I saw a post this morning. It said George Floyd called for his mum as he was dying but his mum has been dead for two years. It really got to me. That unanswered call is so painful. Imagine the desperation of a human being calling for the person who bought him into this world, knowing she isn’t here anymore. Take me back. Ashes to Ashes. We are human beings. Black people are human beings. I don’t want to have to remind you of that. I won’t. This isn’t really about sympathy either.
I don’t know where my head is on this, my thoughts and feeling are everywhere. I know I’m not alone on that. Maybe I will write something coherent on it at some point. For now, I can only continue to do what I can to help, forever. Taking action is important. This isn’t just now. This doesn’t begin and end with Floyd or Breonna Taylor. The names are endless. The murders and inequities are international.
Malcolm X’s Autobiography is one of the most influential things I’ve read, one of my favourite books. I was only in my early 20s when I read it so the impact was huge. The incredible ability of a person to drastically change and improve, the unshakeable confidence in the potential of Black people to succeed, the belief in self sufficiency, I could go on. It fuelled me to continue reading about Black cultures, resistance and histories in other books and online. A few years back, My husband gifted me with Ta Nehisi Coates’ Between The World And Me which also had a huge impact. The idea that White Supremacists need US in order to be THEM. There is no White without some version of Black. I’m long overdue a re-read of both, along with some of Coates’ posts on Atlantic.com. More than anything, I am particularly excited to read more from Black Women’s perspectives in non fiction. I think they may resonate on an entirely different level.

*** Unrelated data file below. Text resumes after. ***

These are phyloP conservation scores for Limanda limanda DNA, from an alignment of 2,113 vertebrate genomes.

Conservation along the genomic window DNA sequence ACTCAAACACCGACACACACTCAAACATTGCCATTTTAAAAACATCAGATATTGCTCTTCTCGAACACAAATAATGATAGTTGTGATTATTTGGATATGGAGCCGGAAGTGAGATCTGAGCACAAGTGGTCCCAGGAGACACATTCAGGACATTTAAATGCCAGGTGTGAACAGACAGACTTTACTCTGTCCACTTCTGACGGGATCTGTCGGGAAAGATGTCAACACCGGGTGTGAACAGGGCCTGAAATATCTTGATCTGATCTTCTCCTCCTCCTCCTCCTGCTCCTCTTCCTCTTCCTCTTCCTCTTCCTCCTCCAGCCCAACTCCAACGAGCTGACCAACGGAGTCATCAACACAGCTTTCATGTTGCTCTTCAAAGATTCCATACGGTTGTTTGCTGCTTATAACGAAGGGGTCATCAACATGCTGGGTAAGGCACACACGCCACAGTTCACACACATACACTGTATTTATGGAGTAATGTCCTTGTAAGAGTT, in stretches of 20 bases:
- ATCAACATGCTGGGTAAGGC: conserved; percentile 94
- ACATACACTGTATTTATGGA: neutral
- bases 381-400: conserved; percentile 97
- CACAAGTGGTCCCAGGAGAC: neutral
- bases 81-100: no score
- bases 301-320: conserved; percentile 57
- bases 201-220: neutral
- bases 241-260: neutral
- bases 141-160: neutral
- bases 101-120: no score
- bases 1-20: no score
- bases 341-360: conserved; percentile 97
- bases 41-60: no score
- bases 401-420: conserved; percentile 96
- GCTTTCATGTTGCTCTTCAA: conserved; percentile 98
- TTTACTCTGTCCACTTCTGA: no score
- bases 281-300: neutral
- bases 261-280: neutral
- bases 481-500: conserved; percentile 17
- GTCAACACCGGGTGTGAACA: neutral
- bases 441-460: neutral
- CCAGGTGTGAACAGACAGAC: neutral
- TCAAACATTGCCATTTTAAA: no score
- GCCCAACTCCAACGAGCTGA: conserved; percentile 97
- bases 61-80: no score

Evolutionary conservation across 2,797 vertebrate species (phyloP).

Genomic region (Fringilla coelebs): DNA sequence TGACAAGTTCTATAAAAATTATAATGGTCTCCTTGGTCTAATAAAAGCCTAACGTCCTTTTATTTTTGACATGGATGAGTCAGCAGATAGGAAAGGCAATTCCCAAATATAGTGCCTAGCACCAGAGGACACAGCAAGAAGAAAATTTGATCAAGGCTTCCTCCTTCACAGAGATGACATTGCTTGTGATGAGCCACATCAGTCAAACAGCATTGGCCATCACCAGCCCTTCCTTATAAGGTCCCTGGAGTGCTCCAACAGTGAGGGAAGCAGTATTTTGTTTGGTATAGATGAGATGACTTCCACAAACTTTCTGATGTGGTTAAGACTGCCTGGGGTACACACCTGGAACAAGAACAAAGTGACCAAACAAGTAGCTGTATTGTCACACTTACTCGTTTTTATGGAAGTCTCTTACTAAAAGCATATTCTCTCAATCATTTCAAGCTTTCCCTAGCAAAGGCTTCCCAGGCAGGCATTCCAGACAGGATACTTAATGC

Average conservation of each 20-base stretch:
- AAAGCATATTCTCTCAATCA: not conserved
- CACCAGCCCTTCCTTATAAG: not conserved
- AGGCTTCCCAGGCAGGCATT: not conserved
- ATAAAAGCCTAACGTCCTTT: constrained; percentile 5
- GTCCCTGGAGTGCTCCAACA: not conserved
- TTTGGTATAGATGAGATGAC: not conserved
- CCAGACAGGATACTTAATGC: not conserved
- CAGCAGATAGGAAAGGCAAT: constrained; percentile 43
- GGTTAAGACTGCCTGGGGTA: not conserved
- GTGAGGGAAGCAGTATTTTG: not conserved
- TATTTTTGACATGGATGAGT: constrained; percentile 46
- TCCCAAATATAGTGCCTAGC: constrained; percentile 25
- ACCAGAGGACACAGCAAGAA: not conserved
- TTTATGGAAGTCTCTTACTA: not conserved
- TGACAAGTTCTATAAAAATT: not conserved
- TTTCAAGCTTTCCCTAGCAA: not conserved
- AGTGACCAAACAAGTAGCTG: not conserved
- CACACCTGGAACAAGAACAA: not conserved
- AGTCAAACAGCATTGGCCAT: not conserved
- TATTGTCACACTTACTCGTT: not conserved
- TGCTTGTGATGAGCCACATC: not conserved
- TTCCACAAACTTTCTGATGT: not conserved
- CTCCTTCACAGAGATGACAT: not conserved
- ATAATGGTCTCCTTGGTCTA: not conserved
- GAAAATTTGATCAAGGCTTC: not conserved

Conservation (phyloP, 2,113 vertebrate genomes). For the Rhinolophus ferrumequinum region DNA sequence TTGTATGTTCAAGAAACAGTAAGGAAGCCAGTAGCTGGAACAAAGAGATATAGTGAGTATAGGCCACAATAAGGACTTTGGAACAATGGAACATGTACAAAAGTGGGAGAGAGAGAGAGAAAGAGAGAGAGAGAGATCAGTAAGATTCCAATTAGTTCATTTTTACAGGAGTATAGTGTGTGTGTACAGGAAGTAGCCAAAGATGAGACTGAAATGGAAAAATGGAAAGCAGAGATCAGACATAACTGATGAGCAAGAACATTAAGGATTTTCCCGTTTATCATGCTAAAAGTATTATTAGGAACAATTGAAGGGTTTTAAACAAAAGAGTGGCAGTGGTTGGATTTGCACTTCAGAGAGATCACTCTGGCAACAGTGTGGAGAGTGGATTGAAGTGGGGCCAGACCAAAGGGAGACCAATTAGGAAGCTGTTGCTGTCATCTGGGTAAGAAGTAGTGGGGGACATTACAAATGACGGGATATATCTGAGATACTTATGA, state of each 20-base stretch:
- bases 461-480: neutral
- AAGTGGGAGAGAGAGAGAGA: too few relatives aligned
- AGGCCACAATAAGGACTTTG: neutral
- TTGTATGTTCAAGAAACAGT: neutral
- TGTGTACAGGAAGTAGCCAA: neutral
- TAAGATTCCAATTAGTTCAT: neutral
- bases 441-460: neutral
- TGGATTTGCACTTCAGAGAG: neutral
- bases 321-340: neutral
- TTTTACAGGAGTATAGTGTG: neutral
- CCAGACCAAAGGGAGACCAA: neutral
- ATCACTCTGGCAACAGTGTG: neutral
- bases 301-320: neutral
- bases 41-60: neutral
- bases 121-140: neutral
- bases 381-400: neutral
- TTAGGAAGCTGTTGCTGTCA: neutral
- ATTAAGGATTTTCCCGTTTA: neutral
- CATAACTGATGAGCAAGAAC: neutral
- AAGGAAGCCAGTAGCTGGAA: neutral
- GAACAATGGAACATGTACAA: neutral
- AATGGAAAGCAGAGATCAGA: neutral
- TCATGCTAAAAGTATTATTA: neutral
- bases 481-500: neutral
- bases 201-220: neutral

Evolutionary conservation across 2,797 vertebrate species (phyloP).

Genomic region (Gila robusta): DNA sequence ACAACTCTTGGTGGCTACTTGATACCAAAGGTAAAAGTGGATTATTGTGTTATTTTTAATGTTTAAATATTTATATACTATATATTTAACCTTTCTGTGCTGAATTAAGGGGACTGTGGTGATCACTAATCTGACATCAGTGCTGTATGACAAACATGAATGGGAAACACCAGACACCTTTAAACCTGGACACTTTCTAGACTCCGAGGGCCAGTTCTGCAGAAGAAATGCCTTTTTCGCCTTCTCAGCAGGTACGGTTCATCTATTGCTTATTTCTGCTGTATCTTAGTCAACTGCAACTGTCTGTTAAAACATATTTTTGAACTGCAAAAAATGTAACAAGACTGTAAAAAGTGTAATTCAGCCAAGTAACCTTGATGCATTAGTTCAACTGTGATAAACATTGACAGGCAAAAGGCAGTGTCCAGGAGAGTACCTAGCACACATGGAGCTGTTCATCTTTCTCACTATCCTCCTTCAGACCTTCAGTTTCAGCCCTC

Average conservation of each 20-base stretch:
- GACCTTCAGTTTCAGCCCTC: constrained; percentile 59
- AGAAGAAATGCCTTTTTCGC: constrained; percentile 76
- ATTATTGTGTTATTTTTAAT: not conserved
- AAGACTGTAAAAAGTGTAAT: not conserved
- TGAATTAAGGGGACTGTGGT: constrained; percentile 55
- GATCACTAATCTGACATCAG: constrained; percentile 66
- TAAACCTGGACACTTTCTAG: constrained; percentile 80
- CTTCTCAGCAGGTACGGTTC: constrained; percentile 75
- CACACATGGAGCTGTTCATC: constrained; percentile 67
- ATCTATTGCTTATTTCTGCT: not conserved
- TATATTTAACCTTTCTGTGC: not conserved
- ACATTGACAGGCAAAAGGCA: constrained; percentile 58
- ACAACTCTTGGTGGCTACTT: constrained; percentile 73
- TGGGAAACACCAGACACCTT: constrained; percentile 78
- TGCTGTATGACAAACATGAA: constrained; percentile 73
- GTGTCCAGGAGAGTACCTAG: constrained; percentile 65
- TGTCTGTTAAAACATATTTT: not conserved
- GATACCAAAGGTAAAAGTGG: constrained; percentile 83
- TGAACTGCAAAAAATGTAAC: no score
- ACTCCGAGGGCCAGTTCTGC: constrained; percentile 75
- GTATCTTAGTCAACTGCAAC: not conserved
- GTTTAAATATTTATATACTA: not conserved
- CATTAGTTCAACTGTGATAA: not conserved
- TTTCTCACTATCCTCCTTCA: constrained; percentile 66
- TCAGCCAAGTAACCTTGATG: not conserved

The incredible ability of a person to drastically change and improve, the unshakeable confidence in the potential of Black people to succeed
Reading Kehinde Andrews’ Back To Black last year, the events of the past few days and unboxing my old books made me realise I haven’t been reading as many works about Black resistance and progression recently. I don’t know why that is, I learn so much from them. Was this was conscious or not? Is it painful to read? Is it easier not to confront issues constantly? Have I just been enjoying other stuff? I have always, will always read and love works written by authors of the diaspora but I think my literature on Black thinkers and movement has been dwindling lately. I’m excited to get back to these and add more titles to my current reading list. Always open to recommendations. I love our stories, they are vast. They are happy, joyful, tragic, imaginative, romantic, provocative, futuristic, historic. I’m so so proud and wouldn’t change my heritage for anything. Reading more about our history, present and future is a celebration of it.